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Ocean Pines GM succession plan ready when time comes

By Greg Ellison

(June 3, 2021) Although the Ocean Pines general manager position remains filled until at least next June, the Board of Directors last week approved succession-planning documents that outlined a lengthy list of qualifications.

Director Frank Daly, who chaired the workgroup that developed the list of qualifications, said the planning criteria would prove useful at an undetermined date in the future. Serving on the group with him were board members Dr. Colette Horn and Camilla Rogers.

“There is no immediate need for this, but that stuff is good to have updated and waiting on the shelf,” he said.

General Manager John Viola’s contract runs until June 2022 and includes an extension option.

“That’s not a hard stop date,” Daly said.

Among the qualifications the board wants to see in its general manager applicants are a bachelor’s degree, ideally in public business administration, while a master’s degree is listed as highly desirable.

The criteria also include 10 years of experience managing a comparable sized community association, business, nonprofit or municipality.

Daly said residents have expressed doubts about finding candidates who meet those marks.

“When you’re searching for a position that’s this high up, you try to get everything possible,” he said. “You shoot for the moon.”

Critical skills for candidates would be evaluated accordingly.

“You write the highest qualifications, and you, in fact, know the chances of you getting somebody that meets every one of those is very slim,” he said.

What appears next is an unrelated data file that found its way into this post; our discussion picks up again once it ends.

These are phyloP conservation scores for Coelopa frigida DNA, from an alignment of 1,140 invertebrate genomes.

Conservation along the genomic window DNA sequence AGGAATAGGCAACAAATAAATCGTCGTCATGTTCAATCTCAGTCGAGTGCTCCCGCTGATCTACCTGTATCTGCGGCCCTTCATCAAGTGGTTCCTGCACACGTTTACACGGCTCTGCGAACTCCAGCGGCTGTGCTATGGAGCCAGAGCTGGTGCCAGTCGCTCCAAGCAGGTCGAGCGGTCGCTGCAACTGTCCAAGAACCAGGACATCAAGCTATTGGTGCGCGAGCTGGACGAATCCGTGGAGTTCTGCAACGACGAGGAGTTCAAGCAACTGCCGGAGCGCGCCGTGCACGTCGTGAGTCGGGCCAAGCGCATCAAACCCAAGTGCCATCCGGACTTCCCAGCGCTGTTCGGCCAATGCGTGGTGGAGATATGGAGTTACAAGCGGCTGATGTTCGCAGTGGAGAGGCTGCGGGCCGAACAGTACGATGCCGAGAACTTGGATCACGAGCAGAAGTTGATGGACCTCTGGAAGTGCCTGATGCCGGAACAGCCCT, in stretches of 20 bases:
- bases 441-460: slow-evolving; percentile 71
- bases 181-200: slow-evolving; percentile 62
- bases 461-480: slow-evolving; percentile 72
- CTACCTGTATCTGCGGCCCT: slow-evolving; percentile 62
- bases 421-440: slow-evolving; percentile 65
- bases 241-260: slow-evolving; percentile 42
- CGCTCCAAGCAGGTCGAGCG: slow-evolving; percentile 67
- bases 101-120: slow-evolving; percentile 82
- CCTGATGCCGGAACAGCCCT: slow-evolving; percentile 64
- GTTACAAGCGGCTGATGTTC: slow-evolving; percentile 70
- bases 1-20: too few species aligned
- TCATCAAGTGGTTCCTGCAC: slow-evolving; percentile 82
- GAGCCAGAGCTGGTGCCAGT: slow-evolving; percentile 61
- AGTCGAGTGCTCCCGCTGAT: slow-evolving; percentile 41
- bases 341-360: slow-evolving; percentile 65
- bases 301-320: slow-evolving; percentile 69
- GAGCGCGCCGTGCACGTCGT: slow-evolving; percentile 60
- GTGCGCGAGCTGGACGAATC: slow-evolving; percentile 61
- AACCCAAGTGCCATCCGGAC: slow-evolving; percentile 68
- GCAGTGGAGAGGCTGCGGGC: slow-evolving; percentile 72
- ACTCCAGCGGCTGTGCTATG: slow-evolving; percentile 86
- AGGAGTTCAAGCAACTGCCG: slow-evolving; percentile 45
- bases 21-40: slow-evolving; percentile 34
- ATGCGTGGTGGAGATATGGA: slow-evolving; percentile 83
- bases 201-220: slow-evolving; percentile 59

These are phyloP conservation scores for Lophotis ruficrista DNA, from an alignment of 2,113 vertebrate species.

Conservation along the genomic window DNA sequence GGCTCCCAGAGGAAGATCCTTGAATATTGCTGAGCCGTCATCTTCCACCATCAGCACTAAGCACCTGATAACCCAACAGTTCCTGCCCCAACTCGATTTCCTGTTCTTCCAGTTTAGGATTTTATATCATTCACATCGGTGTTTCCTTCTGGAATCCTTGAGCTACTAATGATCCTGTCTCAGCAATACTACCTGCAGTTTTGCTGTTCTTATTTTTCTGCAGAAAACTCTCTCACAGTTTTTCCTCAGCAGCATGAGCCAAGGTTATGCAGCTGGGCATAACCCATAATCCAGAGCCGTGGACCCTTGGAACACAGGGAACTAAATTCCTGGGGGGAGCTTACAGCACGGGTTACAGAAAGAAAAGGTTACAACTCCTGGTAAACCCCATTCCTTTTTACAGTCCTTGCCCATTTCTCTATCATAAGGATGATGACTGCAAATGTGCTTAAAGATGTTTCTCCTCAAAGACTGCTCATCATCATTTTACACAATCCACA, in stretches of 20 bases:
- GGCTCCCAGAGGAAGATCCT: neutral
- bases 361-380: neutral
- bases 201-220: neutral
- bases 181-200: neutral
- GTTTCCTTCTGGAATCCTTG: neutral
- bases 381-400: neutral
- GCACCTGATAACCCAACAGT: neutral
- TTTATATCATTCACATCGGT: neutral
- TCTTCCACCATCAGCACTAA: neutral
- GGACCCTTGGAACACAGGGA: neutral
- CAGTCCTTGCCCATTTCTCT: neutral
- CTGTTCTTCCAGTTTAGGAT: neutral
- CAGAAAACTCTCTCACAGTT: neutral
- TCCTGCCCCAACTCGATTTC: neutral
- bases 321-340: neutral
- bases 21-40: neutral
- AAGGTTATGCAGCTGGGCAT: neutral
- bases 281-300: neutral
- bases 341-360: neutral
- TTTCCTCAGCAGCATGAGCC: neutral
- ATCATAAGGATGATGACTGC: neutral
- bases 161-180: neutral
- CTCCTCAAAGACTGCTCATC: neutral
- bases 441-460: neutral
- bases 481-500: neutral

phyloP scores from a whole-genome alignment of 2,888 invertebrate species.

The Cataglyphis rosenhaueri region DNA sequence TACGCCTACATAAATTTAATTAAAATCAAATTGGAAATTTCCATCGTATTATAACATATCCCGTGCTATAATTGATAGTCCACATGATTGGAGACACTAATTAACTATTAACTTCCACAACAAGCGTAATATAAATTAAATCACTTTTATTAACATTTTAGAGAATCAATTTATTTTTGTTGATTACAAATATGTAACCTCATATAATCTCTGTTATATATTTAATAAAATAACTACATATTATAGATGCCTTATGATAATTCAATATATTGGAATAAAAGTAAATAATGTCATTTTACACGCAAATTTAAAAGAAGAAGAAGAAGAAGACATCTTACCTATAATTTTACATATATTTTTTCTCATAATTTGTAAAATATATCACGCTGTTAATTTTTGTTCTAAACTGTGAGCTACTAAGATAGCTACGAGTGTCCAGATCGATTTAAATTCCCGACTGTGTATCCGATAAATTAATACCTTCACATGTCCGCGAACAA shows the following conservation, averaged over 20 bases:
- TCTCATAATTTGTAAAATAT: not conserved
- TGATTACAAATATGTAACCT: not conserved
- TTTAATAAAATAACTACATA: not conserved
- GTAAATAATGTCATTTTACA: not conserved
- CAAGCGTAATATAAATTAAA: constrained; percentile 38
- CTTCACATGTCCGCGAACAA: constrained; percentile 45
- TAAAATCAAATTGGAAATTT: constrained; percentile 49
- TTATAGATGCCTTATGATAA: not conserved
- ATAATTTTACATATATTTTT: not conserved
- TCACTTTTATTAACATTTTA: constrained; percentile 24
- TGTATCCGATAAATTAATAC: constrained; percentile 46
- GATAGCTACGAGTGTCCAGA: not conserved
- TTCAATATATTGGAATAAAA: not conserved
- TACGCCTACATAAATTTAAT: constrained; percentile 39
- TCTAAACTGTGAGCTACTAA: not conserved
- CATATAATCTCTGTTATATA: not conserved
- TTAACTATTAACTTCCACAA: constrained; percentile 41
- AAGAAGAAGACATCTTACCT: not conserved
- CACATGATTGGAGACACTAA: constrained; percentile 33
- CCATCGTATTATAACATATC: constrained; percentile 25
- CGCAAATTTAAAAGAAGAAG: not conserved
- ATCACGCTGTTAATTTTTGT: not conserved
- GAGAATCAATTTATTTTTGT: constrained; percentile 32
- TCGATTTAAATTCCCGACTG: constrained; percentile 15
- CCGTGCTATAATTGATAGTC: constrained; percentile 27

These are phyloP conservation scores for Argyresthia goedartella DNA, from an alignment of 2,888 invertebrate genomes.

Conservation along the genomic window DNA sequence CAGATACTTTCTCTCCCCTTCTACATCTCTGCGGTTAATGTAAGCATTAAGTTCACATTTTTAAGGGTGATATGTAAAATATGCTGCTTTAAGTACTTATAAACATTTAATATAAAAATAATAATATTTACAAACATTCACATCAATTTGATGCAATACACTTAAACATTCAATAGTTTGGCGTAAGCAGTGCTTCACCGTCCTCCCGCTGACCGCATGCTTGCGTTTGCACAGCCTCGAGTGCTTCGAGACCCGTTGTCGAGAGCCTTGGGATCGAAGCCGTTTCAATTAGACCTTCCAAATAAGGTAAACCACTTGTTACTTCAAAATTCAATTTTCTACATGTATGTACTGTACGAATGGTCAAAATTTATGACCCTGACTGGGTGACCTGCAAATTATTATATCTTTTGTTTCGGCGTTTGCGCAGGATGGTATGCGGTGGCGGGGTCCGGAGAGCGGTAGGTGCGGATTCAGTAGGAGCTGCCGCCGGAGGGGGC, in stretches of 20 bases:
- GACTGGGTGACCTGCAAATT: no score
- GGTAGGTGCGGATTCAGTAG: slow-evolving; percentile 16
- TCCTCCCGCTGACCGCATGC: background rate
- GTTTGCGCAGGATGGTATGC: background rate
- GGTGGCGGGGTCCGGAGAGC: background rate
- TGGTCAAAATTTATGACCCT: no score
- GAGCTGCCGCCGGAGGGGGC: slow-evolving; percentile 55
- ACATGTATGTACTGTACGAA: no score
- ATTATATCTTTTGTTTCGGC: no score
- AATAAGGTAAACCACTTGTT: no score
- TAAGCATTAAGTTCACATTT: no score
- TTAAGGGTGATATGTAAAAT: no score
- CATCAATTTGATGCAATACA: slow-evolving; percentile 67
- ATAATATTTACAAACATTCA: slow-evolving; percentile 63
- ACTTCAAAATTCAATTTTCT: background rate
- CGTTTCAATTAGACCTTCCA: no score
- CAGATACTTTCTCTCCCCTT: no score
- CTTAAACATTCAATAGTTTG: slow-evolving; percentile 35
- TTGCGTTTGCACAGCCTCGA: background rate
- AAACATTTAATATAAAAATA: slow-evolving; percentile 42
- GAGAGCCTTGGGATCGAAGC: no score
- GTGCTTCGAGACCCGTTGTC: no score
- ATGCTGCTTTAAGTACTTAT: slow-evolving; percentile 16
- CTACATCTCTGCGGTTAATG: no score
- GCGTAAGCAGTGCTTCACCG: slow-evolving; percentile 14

Regardless, Daly said a few key essentials are crucial.

“The most important criteria will be what experience do they have that closely resembles and approximates what Ocean Pines is in terms of how it’s managed, how big of a community it is, what the job responsibilities are and what they’ve done?” he said.

Daly said an ideal candidate would be someone operating a business that involves working with the public.

“As John Viola has shown, the best general manager might not be in an homeowners’ association,” he said. “They might be in private industry in a company that has a strong customer orientation.”

Daly also stressed that running the Ocean Pines Association has its own set of challenges.

“Ocean Pines is operational, financial and political,” he said. “Private industry and government agencies are operational and financial.”

The general manager also must deal with a revolving board membership and a community of approximately 12,000 residents.

“You have to be able to deal with that in a professional manner and not get derailed,” he said.

Daly also noted the current board would not select who takes the reins from Viola when he steps down.

“If John Viola wants to extend his contract we would be, quite frankly, stupid not to do it because the association is being run so well,” he said. “John could change that date and extend it and so could we.”

With the general manager succession plan completed, the next task involves drafting comparable documents for level one and level two employees.

“John is continuing to develop his staff, both his direct reports and their direct reports, so we have a strong bench strength,” he said.

Last week, Daly reported to Viola that morale among association employees was at an all-time high.

“We have 100 fulltime-equivalent employees,” he said. “Last year our retention rate for employees was 96 percent.”

Daly said the Society of Human Resource Management considers retention rates of at least 90 percent good, while also highlighting the importance of developing staff.

“You develop people and they learn more about the organization,” he said. “As changes happen, there will be people trained to replace them at level one and two.”

Daly said when it comes time to select the general manager, “we will again look at the internal staff, and probably again look on the outside.”